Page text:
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Dealing With High-Functioning Alcoholism

Not everyone who’s battling addiction has hit rock bottom and is unable to perform daily tasks. Many can hold down jobs and keep up with family obligations. They may seem to manage life just fine.

The New York Times reports that about half of all people struggling with alcoholism can be classified as high-functioning. 

With high-functioning alcoholism, denial is often an issue, and the problem can go undetected for a long time. Families and friends may help to cover up effects related to alcohol abuse and enable the behavior.

High-functioning alcoholism can have significant consequences, however. It often leads to crisis eventually. 

Alcohol Use

Alcohol is socially acceptable, readily available, and a common factor in many settings. In 2016, more than 15 million people in the United States had an addiction involving alcohol, the National Survey on Drug Use and Health (NSDUH) publishes.

Alcohol is one of the most commonly used addictive substances in America.

Signs of High-Functioning Alcoholism

Addiction often involves drastic changes in personality, a decline in personal hygiene, social isolation, and an inability to keep up with everyday tasks, such as those related to work, school, and home life.

High-functioning alcoholism is different. Individuals are often educated, have good jobs, can keep up with work obligations, have seemingly stable home and family lives, are productive, and don’t suffer from legal or criminal charges or issues related to alcohol abuse. Until a major event like a DUI or other alcohol-related issue occurs, high-functioning alcoholism can fly under the radar.

Family members and friends are the best candidates for recognizing when a problem exists. The following signs may indicate high-functioning alcoholism:

  • High tolerance for alcohol — drinking more without seeming impaired
  • Engaging in and often planning events, even work outings, that involve drinking, such as happy hour meetings and martini lunches
  • Drinking more in a sitting than initially intended
  • Needing to drink to relax
  • Making excuses for drinking and passing it off as “no big deal”
  • Drinking in secret and potentially hiding alcohol in easy-to-reach locations, such as a desk drawer at work
  • Drinking alcohol as a replacement for meals
  • Talking a lot about alcohol and making many jokes involving alcohol or drinking
  • Drinking in private and seeming to function in public, living a sort of double life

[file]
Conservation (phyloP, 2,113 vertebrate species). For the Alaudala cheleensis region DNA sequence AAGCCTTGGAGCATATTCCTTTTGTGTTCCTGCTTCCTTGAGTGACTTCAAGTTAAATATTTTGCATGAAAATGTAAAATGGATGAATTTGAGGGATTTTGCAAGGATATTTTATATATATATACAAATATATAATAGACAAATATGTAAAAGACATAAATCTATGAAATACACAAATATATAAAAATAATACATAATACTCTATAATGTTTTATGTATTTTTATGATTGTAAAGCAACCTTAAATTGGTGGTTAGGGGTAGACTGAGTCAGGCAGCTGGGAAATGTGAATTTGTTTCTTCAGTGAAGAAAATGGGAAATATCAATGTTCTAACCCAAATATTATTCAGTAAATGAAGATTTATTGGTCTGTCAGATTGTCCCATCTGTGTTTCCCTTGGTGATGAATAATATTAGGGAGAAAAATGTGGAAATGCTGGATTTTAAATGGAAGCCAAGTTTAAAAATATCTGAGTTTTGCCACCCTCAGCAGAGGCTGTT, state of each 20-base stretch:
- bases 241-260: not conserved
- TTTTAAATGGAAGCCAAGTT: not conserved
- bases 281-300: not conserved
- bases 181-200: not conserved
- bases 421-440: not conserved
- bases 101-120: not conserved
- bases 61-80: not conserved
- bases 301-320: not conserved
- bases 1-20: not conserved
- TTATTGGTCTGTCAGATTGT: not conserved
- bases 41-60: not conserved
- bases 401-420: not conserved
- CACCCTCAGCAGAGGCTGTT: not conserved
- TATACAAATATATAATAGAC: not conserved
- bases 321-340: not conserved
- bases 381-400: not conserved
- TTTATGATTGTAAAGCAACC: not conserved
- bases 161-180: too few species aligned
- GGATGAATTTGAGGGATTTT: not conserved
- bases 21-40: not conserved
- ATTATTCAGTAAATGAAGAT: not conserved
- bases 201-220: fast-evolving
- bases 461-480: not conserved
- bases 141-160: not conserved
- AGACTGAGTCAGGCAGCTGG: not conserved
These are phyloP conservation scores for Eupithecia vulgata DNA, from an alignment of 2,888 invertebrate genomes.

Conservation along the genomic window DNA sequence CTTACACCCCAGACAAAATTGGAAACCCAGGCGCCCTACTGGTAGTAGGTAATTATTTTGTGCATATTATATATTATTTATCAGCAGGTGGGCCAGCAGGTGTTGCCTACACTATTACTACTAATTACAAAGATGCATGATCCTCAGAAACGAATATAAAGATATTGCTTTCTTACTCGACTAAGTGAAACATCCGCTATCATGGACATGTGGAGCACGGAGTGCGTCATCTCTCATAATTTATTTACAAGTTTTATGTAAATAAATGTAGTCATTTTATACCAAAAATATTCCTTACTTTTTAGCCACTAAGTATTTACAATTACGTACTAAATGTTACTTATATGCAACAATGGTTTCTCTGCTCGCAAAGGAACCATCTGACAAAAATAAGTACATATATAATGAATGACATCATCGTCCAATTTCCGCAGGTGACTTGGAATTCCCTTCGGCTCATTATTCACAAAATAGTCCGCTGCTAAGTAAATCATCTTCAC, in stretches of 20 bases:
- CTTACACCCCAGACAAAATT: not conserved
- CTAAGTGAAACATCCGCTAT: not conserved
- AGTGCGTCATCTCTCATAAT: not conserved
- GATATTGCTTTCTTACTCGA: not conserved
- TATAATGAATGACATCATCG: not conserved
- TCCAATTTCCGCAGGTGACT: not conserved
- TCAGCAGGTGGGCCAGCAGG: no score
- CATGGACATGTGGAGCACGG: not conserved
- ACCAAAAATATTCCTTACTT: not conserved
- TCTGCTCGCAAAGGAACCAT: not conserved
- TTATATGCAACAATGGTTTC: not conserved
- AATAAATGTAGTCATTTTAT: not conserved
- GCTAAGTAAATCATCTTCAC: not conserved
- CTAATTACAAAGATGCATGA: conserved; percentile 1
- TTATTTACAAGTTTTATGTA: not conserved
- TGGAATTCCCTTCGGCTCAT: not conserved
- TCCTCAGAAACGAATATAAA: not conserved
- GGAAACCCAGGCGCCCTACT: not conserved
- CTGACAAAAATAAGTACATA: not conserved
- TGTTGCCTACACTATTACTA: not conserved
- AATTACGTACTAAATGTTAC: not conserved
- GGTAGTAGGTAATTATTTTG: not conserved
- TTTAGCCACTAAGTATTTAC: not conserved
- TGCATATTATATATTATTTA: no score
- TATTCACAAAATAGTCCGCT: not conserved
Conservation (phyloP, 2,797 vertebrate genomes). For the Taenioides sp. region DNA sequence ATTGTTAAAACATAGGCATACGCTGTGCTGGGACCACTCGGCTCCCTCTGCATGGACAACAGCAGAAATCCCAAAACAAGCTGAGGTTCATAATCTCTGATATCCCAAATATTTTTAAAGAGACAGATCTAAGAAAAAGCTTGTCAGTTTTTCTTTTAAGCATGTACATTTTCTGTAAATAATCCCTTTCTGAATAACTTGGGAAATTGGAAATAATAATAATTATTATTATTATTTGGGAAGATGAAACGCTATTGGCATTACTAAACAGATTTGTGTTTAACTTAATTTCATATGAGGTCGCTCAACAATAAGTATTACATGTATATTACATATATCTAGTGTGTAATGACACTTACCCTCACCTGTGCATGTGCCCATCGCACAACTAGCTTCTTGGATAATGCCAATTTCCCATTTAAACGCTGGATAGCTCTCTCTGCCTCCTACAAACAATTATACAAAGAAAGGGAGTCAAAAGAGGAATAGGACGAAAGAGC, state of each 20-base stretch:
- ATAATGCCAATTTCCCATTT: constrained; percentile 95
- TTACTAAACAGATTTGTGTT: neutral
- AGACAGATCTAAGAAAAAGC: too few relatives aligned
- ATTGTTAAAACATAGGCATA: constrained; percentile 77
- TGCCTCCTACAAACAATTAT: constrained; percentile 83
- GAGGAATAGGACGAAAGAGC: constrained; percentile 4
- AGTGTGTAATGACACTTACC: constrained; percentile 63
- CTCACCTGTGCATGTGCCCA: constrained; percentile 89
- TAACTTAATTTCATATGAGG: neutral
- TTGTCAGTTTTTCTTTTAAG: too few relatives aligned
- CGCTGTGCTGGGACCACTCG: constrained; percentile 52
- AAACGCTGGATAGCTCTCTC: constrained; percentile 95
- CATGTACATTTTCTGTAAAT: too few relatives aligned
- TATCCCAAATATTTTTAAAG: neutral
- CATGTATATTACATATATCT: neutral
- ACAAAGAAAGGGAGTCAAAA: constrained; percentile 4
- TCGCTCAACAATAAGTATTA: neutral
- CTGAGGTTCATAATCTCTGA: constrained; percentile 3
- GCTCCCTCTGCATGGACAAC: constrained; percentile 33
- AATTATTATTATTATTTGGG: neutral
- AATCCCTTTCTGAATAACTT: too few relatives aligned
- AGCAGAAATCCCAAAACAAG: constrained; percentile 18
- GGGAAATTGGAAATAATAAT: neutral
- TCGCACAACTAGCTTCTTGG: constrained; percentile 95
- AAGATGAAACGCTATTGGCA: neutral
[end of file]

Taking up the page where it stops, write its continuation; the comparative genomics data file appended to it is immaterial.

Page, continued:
• Being unable to stop drinking even if the desire to do so is there
  • Acting completely differently when under the influence of alcohol
  • Blacking out frequently and being unable to remember what happened while drinking

Nearly 3 million people die annually in the United States from alcohol-related causes. Alcoholism can create a wide range of social, emotional, physical, and mental health issues. High-functioning alcoholism doesn’t mean a person is safe from these consequences.

Staging an Intervention

Families and close loved ones are often the first to recognize that a problem with alcohol exists. They are generally the ones who will need to step in and help the person recognize that alcoholism can benefit from a comprehensive treatment program. This often starts with a conversation.

Individuals who have high-functioning alcoholism are commonly resistant to accepting that there is a problem, so a more structured approach may be helpful. An intervention is a pre-planned and structured meeting with loved ones. The goal is to help the person decide to enter an addiction treatment program.

Interventions should always be planned in advance. The intervention team will be made up of people who are affected by the alcohol abuse, such as family members, coworkers, neighbors,

A professional interventionist can help loved ones to plan and host an intervention. When a professional is involved, the vast majority (90 percent)  of interventions are successful in getting a person to commit to treatment.

Many people

Often, team members will write letters ahead of time that detail how the alcohol abuse has impacted them directly. This is an effort to show the person how their use of alcohol is negatively affecting the people around them.

There are many options when it comes to alcohol addiction treatment. Families should research these ahead of time and present them during the intervention.